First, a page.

Louis Golino at CoinWeek has posed an interesting question, in light of the success of the Royal Canadian Mint’s “$20 for $20” silver coin program: Should the U.S. Mint set the face value of gold and silver coins closer to the melt value?
Right now, the 1 oz American Silver Eagle bullion coin has a face value of $1 and retail value of $27, and the 1 oz American Gold Eagle bullion coin has a face value of $50 and a retail value of $1,500. the proof versions cost more.
Golino cites recent examples by the Royal Canadian Mint and the Paris Mint attesting to the success of raising the face value of gold a silver coins closer to the melt value, then selling them at the face value. He notes that the RCM reported that the “$20 for $20” program, where 8 gram silver coins with a face value of $20 (CDN) were sold for $20, brought in 67,000 new customers. Half of these customers have purchased additional coins through the RCM site.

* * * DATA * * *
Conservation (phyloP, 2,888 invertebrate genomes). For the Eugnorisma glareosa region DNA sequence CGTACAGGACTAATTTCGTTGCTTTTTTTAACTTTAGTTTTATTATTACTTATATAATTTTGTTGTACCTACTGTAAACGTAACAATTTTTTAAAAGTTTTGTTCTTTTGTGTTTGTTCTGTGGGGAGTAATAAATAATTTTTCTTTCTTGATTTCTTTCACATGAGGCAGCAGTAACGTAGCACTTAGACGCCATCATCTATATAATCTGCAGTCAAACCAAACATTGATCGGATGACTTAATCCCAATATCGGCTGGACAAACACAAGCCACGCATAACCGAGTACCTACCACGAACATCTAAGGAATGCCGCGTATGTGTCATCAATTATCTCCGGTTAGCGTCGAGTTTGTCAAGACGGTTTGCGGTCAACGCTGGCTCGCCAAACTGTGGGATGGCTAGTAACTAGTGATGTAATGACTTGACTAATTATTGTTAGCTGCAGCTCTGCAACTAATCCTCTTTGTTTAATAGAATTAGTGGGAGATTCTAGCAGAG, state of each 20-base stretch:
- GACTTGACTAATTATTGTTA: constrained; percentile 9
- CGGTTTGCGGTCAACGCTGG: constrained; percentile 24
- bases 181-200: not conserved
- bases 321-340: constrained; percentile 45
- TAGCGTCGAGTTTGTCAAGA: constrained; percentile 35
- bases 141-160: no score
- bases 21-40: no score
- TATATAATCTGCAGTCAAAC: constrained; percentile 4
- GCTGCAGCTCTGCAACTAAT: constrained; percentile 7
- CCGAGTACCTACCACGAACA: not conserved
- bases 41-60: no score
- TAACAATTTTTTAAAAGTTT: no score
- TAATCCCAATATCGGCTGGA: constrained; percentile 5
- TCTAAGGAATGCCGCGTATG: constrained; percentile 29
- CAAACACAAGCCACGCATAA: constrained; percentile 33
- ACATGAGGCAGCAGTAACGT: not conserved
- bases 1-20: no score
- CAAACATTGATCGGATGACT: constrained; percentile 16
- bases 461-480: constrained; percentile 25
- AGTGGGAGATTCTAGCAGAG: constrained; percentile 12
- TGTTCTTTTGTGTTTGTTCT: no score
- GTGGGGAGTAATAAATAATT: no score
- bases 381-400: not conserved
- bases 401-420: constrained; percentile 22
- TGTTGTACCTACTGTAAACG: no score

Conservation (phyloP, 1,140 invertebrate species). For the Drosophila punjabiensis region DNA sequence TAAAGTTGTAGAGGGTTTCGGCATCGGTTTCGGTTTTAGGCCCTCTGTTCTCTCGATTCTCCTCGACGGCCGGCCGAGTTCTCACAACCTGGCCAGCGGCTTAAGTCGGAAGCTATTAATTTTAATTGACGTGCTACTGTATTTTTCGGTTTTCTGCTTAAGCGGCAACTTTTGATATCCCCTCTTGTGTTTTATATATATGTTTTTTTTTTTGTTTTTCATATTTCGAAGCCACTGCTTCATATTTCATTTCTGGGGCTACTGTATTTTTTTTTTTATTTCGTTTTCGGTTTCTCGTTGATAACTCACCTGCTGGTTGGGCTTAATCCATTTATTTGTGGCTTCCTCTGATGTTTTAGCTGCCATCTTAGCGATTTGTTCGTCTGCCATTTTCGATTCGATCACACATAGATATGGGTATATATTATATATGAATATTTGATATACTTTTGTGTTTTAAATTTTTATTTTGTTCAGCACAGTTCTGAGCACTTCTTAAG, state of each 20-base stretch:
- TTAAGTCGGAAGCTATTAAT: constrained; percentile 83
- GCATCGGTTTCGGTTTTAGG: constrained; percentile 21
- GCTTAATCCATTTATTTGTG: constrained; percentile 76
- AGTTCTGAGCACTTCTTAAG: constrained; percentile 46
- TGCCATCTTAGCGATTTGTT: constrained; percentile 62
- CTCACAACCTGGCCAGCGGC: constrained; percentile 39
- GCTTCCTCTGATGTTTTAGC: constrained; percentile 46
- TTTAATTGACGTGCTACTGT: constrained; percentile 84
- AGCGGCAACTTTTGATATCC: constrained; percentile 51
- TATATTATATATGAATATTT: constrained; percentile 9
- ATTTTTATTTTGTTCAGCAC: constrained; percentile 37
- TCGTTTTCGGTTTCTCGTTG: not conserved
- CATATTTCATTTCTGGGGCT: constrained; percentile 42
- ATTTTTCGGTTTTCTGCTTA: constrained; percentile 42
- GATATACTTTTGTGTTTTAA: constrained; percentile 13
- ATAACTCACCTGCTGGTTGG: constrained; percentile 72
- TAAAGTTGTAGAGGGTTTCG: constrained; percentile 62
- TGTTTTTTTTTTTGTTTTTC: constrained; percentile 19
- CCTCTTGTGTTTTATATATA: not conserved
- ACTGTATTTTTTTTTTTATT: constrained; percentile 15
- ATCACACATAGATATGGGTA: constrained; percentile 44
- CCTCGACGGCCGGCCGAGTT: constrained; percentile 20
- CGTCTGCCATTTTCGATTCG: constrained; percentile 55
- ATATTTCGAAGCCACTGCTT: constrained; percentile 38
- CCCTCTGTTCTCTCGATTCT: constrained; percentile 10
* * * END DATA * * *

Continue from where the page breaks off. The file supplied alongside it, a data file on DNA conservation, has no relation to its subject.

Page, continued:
One possibility Golino raises, is that having a higher face value on bullion coins may make non-collectors more comfortable with purchasing gold and silver coins for the first time, especially in light of recent drops in precious metal values. One commenter noted that this approach is better used on limited edition series like the RCM and PM are doing, instead of a continuing series such as the Silver Eagles and Gold Eagles.